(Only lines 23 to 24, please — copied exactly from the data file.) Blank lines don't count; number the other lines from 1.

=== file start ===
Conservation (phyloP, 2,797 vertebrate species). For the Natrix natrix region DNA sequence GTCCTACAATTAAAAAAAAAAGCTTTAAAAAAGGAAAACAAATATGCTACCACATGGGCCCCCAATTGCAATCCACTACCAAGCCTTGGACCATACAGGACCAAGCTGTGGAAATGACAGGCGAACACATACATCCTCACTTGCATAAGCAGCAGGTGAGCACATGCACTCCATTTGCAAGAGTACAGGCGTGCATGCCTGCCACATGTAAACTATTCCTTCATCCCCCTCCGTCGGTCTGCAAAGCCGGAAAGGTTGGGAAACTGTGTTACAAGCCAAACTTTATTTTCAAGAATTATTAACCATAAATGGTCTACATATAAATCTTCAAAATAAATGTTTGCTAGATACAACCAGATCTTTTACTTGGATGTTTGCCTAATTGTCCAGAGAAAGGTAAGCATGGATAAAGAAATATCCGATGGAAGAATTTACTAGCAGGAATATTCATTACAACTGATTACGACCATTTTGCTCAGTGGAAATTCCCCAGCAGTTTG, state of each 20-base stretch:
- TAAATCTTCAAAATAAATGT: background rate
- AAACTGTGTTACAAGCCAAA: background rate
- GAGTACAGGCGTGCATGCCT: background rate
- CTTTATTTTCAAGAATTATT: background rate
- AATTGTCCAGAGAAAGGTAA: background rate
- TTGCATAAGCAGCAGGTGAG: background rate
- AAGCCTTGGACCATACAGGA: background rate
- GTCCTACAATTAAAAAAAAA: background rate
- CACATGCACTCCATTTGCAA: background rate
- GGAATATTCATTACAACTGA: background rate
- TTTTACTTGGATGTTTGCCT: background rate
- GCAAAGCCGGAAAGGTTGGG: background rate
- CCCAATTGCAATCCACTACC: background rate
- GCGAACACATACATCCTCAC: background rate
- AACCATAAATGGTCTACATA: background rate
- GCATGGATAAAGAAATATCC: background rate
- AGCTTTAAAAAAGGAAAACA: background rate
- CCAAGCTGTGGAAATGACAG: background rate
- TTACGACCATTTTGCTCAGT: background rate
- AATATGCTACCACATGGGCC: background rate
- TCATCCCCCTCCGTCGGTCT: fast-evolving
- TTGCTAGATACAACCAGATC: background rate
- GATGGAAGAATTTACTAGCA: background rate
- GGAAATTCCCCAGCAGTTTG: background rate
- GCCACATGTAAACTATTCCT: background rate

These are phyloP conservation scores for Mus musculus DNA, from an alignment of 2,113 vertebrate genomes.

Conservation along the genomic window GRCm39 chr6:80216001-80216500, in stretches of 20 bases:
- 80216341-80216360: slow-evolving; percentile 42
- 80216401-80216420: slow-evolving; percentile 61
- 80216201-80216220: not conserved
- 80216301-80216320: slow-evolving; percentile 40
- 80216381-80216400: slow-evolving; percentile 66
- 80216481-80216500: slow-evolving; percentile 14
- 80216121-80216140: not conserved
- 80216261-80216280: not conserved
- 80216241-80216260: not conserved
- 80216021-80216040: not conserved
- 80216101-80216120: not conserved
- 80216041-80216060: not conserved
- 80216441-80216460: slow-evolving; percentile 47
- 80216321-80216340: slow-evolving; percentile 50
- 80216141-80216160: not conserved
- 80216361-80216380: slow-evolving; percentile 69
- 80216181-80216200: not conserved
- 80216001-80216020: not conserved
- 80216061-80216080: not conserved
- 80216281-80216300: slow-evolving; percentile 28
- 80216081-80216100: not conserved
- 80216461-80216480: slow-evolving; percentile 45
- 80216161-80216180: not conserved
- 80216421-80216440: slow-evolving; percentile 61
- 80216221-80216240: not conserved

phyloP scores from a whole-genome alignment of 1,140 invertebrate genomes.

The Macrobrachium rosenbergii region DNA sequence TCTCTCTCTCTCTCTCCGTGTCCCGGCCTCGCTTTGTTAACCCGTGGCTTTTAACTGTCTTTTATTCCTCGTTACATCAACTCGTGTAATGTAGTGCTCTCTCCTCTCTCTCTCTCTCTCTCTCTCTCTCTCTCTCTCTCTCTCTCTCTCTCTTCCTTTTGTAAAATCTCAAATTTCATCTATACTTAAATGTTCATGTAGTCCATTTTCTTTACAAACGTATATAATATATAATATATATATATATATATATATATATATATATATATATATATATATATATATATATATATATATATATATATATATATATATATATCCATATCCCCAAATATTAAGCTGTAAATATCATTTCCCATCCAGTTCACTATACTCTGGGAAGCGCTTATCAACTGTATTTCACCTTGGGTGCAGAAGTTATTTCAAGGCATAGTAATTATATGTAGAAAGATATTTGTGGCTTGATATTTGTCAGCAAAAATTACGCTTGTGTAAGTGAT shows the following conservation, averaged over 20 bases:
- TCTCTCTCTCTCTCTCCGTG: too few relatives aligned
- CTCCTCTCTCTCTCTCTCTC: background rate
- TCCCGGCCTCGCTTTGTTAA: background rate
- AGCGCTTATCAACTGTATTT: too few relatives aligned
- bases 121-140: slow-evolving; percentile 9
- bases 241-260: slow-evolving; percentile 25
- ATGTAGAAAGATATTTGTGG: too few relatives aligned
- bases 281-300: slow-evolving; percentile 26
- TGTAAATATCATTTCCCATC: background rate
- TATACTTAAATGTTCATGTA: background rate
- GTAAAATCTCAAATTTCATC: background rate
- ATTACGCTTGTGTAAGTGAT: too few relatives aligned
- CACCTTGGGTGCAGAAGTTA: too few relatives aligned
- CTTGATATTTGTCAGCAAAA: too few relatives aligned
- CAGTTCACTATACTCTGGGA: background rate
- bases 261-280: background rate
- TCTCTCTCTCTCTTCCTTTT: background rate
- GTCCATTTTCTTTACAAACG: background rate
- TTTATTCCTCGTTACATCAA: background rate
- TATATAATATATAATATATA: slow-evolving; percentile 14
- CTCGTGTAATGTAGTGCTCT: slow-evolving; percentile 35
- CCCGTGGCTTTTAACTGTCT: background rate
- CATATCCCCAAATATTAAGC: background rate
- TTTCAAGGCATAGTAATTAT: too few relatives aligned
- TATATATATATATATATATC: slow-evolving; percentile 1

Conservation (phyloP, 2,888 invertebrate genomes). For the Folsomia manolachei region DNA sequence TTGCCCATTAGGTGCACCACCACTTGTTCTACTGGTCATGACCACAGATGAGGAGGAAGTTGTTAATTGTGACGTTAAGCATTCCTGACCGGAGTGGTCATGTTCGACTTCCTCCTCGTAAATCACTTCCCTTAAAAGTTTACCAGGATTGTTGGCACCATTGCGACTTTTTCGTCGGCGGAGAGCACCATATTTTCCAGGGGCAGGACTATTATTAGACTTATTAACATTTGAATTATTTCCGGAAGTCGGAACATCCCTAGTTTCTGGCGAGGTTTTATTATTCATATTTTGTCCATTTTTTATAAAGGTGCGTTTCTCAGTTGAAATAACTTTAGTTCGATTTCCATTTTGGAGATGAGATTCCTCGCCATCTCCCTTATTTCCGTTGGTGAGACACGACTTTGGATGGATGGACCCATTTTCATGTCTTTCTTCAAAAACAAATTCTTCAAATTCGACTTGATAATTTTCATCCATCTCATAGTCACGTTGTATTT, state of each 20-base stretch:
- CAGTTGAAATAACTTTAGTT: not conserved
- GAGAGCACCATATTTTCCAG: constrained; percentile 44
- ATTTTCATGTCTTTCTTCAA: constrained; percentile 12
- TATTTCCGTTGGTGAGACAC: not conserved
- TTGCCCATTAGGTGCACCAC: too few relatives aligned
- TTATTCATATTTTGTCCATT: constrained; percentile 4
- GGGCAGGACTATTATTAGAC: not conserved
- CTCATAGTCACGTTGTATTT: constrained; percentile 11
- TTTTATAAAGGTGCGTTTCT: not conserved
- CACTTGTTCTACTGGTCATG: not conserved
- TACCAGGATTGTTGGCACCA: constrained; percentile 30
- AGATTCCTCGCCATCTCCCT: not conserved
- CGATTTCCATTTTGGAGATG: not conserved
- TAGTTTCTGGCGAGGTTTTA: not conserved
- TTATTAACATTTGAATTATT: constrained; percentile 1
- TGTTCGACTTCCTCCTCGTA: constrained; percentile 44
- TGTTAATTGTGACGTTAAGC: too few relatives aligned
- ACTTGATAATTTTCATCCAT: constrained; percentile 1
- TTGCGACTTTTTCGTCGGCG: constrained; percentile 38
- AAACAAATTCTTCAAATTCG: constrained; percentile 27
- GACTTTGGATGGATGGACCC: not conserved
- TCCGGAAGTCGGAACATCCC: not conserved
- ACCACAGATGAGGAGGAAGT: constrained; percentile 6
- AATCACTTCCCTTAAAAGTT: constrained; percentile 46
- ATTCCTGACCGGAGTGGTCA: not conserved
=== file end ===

- TTGCTAGATACAACCAGATC: background rate
- GATGGAAGAATTTACTAGCA: background rate